The Japanese Alps 日本アルプス
The Japanese Alps: the mountain in the heart of Japan
In the Chûbu region, between Kansai and Kanto, stand the Japanese Alps: a large and majestic mountain range whose various mountains exceed 3000 meters in altitude. Splendid panoramas, sporting hikes, thrilling skiing, hot springs or even centuries-old villages ... The Japanese Alps are home to their share of activities and well-kept secrets.
Japanese Alps: a bit of geography
The Japanese Alps ( Nihon Arupusu ) include three mountain ranges : the Hida chain in the north, the Kiso chain in the center and the Akaishi chain in the south. It is Mount Kita , in the southern part, which plays the role of the highest peak, at 3,193 meters . It is followed by Mount Hotaka, which rises to 3190 meters. This set of mountain ranges extends over 200 km long and 40 km wide, mainly in the Chûbu region, and over six different prefectures.
The name "Japanese Alps" was given by an English archaeologist, William Gowland , who explored this mountain range at the end of the 19th century and saw there a geological resemblance to the European Alps. The name was then popularized in the 20th century by a British missionary, Walter Weston , who also explored these mountains and documented Gowland's work.
Japan's only three active glaciers are also found in the Japanese Alps.
- Read also : The mountains in Japan
À la découverte des Alpes japonaises et de ses trésors
Cernée par les sommets des Alpes nippones, la station de Matsumoto n'est pas que l'incontournable point de départ des activités de montagne. On y visite l'un des châteaux les plus hauts perchés du pays, le Matsumoto-jô, surnommé "château du corbeau" en raison de sa sombre toiture. À quelques minutes à pied, l'école-musée de Kaichi est comme une salle de classe restée figée en 1876, à l'époque où le régime de l'ère Meiji (1868-1912) entendait changer le peuple par l'éducation ; tandis que le quartier de Naka-machi ("la ville intérieure") a conservé ses kura, ces anciens entrepôts typiques de la fin du XIXème siècle.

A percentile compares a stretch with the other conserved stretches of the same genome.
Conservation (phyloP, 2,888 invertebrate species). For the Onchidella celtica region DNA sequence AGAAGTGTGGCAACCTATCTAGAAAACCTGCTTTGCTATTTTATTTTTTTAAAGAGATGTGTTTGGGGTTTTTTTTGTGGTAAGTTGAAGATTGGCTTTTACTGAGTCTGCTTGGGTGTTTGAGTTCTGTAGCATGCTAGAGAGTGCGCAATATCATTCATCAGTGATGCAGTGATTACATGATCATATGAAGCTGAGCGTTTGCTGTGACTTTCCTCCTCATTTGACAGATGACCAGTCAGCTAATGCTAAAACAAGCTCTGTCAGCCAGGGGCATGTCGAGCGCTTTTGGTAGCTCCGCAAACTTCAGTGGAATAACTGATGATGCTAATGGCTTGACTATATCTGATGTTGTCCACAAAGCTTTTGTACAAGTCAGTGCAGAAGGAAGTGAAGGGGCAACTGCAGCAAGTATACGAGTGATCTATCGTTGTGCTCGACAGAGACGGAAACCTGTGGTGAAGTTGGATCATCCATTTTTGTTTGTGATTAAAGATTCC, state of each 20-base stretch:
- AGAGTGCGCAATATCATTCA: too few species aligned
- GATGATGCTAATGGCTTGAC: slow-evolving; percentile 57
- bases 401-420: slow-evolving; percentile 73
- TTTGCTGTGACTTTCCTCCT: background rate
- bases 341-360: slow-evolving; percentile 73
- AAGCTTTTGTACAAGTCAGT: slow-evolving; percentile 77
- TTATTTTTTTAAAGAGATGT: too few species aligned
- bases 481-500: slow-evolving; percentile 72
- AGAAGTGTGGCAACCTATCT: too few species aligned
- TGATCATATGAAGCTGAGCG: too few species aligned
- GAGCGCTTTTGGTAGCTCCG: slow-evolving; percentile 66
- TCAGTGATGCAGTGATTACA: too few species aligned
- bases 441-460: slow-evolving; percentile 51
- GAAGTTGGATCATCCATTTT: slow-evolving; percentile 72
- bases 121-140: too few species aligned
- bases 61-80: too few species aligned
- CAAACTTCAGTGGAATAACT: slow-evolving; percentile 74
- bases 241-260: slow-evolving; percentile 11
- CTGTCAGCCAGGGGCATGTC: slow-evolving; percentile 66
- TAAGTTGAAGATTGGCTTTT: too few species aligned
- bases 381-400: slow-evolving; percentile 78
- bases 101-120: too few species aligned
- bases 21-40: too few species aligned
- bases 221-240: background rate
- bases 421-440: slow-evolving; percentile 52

Et pour que la moutarde vous monte au nez, la petite ville de Hotaka (du nom d'un célèbre sommet) est la capitale du wasabi, ce raifort coloré en vert qui agrémente tant de plats nippons, et plusieurs fermes spécialisées sont ouvertes à la visite (notamment Dai-ô).
- À lire aussi : Visiter la ville de Matsumoto
Discovering the Japanese Alps and its treasures
Surrounded by the peaks of the Japanese Alps, the Matsumoto resort is not only the essential starting point for mountain activities. We visit one of the highest perched castles in the country, Matsumoto-jô, nicknamed " Crow's Castle " because of its dark roof. A few minutes' walk away, the Kaichi School-Museum is like a classroom frozen in 1876, at the time when the regime of the Meiji era (1868-1912) intended to change the people through education; while the district of Naka-machi ("the inner city") has preserved its kura , these old warehouses typical of the end of the 19th century.
And so that the mustard comes to your nose, the small town of Hotaka (named after a famous summit) is the capital of wasabi, the green-colored horseradish that adorns so many Japanese dishes, and several specialized farms are open to the visit (especially Dai-ô).
- Related articles : Visit the city of Matsumoto
Hiking, skiing and hot springs in the Japanese Alps
To the west, the beautiful Kamikochi Valley owes its popularity to Western mountaineers who planted their ice axes here in the 1880s. This park is not the ideal place for skiing in Japan, but rather for hiking or climbing .
- To go further : The best hikes in the Japanese Alps
The mountain range is also home to many spa villages , to bask in the many onsen (Hirayu and Fukuchi, the quiet Maguse , or the old farm of Osawayama Onsen ). The small town of Shibu is home to many establishments with hot baths in the mountains. Bessho will be a great stopover to enjoy both its temples and its baths.
- Read also : A short guide to the onsen
In addition, we can only advise to go to Jigokudani (from Nagano), a natural park where monkeys live. Best done in winter, to watch them bathe in the hot water of the natural springs ...
Many ski areas are spread elsewhere in the Japanese Alps, especially around Nagano : we recommend the popular Hakuba and Shiga Kôgen . From Toyama, the Tateyama Sanroku station will allow you to enjoy the snow.
- Also read : Top 5 best ski resorts in Japan
You can extend your stay in the surroundings by joining the beautiful Kanazawa via "little Kyoto" , Takayama , and the famous village of Shirakawa-gô , in Hakusan national park : traditional houses with thatched roofs classified as World Heritage of Unesco.
On the Nakasendo road in the Japanese Alps
Another route (easily accessible from Matsumoto) takes us straight back 400 years, to the Tokugawa era, when merchants and courtiers constantly traveled between Edo (Tokyo - political and economic capital) and Kyoto (the imperial city) in borrowing the Nakasendô.
In the shade of the dense cypress forests of the Kisoji Valley, the old paved road had 69 staging posts. We will visit three, preserved with taste: Narai (formerly the most important), and especially Tsumago and Magome. Small bourgshors of time, which give the impression of walking in a period film setting ...